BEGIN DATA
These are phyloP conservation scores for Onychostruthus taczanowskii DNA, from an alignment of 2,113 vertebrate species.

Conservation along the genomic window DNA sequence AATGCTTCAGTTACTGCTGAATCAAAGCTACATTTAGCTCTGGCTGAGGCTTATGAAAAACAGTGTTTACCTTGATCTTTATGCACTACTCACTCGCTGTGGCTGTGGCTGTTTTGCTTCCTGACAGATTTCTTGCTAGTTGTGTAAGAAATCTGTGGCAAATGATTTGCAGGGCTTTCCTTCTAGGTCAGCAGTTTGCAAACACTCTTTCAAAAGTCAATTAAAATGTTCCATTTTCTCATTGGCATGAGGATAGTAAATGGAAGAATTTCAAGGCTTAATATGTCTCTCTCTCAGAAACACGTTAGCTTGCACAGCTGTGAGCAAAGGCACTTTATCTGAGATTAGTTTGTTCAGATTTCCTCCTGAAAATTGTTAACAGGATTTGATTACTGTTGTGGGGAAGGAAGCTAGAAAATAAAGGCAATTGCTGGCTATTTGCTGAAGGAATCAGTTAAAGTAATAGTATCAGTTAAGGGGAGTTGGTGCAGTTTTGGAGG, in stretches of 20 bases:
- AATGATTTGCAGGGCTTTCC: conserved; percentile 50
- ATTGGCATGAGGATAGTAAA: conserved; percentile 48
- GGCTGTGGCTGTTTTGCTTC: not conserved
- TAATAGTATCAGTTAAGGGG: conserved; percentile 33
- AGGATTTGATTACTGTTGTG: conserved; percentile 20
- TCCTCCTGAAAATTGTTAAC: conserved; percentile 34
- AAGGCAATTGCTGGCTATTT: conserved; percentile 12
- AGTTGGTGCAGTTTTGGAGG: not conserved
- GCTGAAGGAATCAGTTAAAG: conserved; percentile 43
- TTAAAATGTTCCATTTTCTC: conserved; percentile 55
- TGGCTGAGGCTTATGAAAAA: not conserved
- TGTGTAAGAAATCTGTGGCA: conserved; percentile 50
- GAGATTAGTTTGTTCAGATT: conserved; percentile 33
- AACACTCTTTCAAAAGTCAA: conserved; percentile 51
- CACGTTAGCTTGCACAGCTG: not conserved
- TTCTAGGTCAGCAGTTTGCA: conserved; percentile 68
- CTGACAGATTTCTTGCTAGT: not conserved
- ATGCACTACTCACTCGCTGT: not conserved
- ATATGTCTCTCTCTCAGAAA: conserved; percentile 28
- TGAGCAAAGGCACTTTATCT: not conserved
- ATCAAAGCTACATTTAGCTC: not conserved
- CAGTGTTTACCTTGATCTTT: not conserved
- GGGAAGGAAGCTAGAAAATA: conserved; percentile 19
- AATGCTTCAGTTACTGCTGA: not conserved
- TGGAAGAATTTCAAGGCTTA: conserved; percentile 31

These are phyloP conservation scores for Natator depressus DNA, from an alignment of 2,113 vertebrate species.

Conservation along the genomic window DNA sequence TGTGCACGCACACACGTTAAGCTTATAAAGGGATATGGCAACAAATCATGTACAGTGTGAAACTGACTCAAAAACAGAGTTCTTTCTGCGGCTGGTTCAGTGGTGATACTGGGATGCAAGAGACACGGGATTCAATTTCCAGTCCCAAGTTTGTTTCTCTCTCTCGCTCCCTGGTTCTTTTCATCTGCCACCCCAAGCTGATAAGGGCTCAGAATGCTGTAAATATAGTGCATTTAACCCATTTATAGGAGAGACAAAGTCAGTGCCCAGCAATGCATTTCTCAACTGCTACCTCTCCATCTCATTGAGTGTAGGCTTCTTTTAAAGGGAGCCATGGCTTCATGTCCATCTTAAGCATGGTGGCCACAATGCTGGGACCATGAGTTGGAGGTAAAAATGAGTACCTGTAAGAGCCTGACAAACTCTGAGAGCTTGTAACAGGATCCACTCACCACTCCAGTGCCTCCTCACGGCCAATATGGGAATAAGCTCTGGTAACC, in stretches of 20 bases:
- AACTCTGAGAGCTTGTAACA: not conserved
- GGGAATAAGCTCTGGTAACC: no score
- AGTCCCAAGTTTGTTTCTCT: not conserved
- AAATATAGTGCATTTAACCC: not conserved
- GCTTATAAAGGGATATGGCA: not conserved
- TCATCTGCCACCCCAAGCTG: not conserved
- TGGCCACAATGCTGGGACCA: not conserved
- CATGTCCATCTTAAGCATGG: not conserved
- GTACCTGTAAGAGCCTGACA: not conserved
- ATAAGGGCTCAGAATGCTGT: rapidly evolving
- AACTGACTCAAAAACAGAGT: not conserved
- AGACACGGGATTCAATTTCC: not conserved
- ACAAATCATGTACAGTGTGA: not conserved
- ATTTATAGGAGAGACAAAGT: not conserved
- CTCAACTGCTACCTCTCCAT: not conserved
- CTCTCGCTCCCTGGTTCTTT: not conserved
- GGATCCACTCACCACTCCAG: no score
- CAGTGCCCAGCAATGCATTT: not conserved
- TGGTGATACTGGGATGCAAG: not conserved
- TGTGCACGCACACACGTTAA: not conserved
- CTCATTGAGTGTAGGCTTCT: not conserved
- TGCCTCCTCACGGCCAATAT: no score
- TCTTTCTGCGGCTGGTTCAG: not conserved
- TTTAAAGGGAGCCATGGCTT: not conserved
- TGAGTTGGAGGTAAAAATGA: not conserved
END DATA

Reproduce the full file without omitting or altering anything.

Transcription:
These are phyloP conservation scores for Onychostruthus taczanowskii DNA, from an alignment of 2,113 vertebrate species.

Conservation along the genomic window DNA sequence AATGCTTCAGTTACTGCTGAATCAAAGCTACATTTAGCTCTGGCTGAGGCTTATGAAAAACAGTGTTTACCTTGATCTTTATGCACTACTCACTCGCTGTGGCTGTGGCTGTTTTGCTTCCTGACAGATTTCTTGCTAGTTGTGTAAGAAATCTGTGGCAAATGATTTGCAGGGCTTTCCTTCTAGGTCAGCAGTTTGCAAACACTCTTTCAAAAGTCAATTAAAATGTTCCATTTTCTCATTGGCATGAGGATAGTAAATGGAAGAATTTCAAGGCTTAATATGTCTCTCTCTCAGAAACACGTTAGCTTGCACAGCTGTGAGCAAAGGCACTTTATCTGAGATTAGTTTGTTCAGATTTCCTCCTGAAAATTGTTAACAGGATTTGATTACTGTTGTGGGGAAGGAAGCTAGAAAATAAAGGCAATTGCTGGCTATTTGCTGAAGGAATCAGTTAAAGTAATAGTATCAGTTAAGGGGAGTTGGTGCAGTTTTGGAGG, in stretches of 20 bases:
- AATGATTTGCAGGGCTTTCC: conserved; percentile 50
- ATTGGCATGAGGATAGTAAA: conserved; percentile 48
- GGCTGTGGCTGTTTTGCTTC: not conserved
- TAATAGTATCAGTTAAGGGG: conserved; percentile 33
- AGGATTTGATTACTGTTGTG: conserved; percentile 20
- TCCTCCTGAAAATTGTTAAC: conserved; percentile 34
- AAGGCAATTGCTGGCTATTT: conserved; percentile 12
- AGTTGGTGCAGTTTTGGAGG: not conserved
- GCTGAAGGAATCAGTTAAAG: conserved; percentile 43
- TTAAAATGTTCCATTTTCTC: conserved; percentile 55
- TGGCTGAGGCTTATGAAAAA: not conserved
- TGTGTAAGAAATCTGTGGCA: conserved; percentile 50
- GAGATTAGTTTGTTCAGATT: conserved; percentile 33
- AACACTCTTTCAAAAGTCAA: conserved; percentile 51
- CACGTTAGCTTGCACAGCTG: not conserved
- TTCTAGGTCAGCAGTTTGCA: conserved; percentile 68
- CTGACAGATTTCTTGCTAGT: not conserved
- ATGCACTACTCACTCGCTGT: not conserved
- ATATGTCTCTCTCTCAGAAA: conserved; percentile 28
- TGAGCAAAGGCACTTTATCT: not conserved
- ATCAAAGCTACATTTAGCTC: not conserved
- CAGTGTTTACCTTGATCTTT: not conserved
- GGGAAGGAAGCTAGAAAATA: conserved; percentile 19
- AATGCTTCAGTTACTGCTGA: not conserved
- TGGAAGAATTTCAAGGCTTA: conserved; percentile 31

These are phyloP conservation scores for Natator depressus DNA, from an alignment of 2,113 vertebrate species.

Conservation along the genomic window DNA sequence TGTGCACGCACACACGTTAAGCTTATAAAGGGATATGGCAACAAATCATGTACAGTGTGAAACTGACTCAAAAACAGAGTTCTTTCTGCGGCTGGTTCAGTGGTGATACTGGGATGCAAGAGACACGGGATTCAATTTCCAGTCCCAAGTTTGTTTCTCTCTCTCGCTCCCTGGTTCTTTTCATCTGCCACCCCAAGCTGATAAGGGCTCAGAATGCTGTAAATATAGTGCATTTAACCCATTTATAGGAGAGACAAAGTCAGTGCCCAGCAATGCATTTCTCAACTGCTACCTCTCCATCTCATTGAGTGTAGGCTTCTTTTAAAGGGAGCCATGGCTTCATGTCCATCTTAAGCATGGTGGCCACAATGCTGGGACCATGAGTTGGAGGTAAAAATGAGTACCTGTAAGAGCCTGACAAACTCTGAGAGCTTGTAACAGGATCCACTCACCACTCCAGTGCCTCCTCACGGCCAATATGGGAATAAGCTCTGGTAACC, in stretches of 20 bases:
- AACTCTGAGAGCTTGTAACA: not conserved
- GGGAATAAGCTCTGGTAACC: no score
- AGTCCCAAGTTTGTTTCTCT: not conserved
- AAATATAGTGCATTTAACCC: not conserved
- GCTTATAAAGGGATATGGCA: not conserved
- TCATCTGCCACCCCAAGCTG: not conserved
- TGGCCACAATGCTGGGACCA: not conserved
- CATGTCCATCTTAAGCATGG: not conserved
- GTACCTGTAAGAGCCTGACA: not conserved
- ATAAGGGCTCAGAATGCTGT: rapidly evolving
- AACTGACTCAAAAACAGAGT: not conserved
- AGACACGGGATTCAATTTCC: not conserved
- ACAAATCATGTACAGTGTGA: not conserved
- ATTTATAGGAGAGACAAAGT: not conserved
- CTCAACTGCTACCTCTCCAT: not conserved
- CTCTCGCTCCCTGGTTCTTT: not conserved
- GGATCCACTCACCACTCCAG: no score
- CAGTGCCCAGCAATGCATTT: not conserved
- TGGTGATACTGGGATGCAAG: not conserved
- TGTGCACGCACACACGTTAA: not conserved
- CTCATTGAGTGTAGGCTTCT: not conserved
- TGCCTCCTCACGGCCAATAT: no score
- TCTTTCTGCGGCTGGTTCAG: not conserved
- TTTAAAGGGAGCCATGGCTT: not conserved
- TGAGTTGGAGGTAAAAATGA: not conserved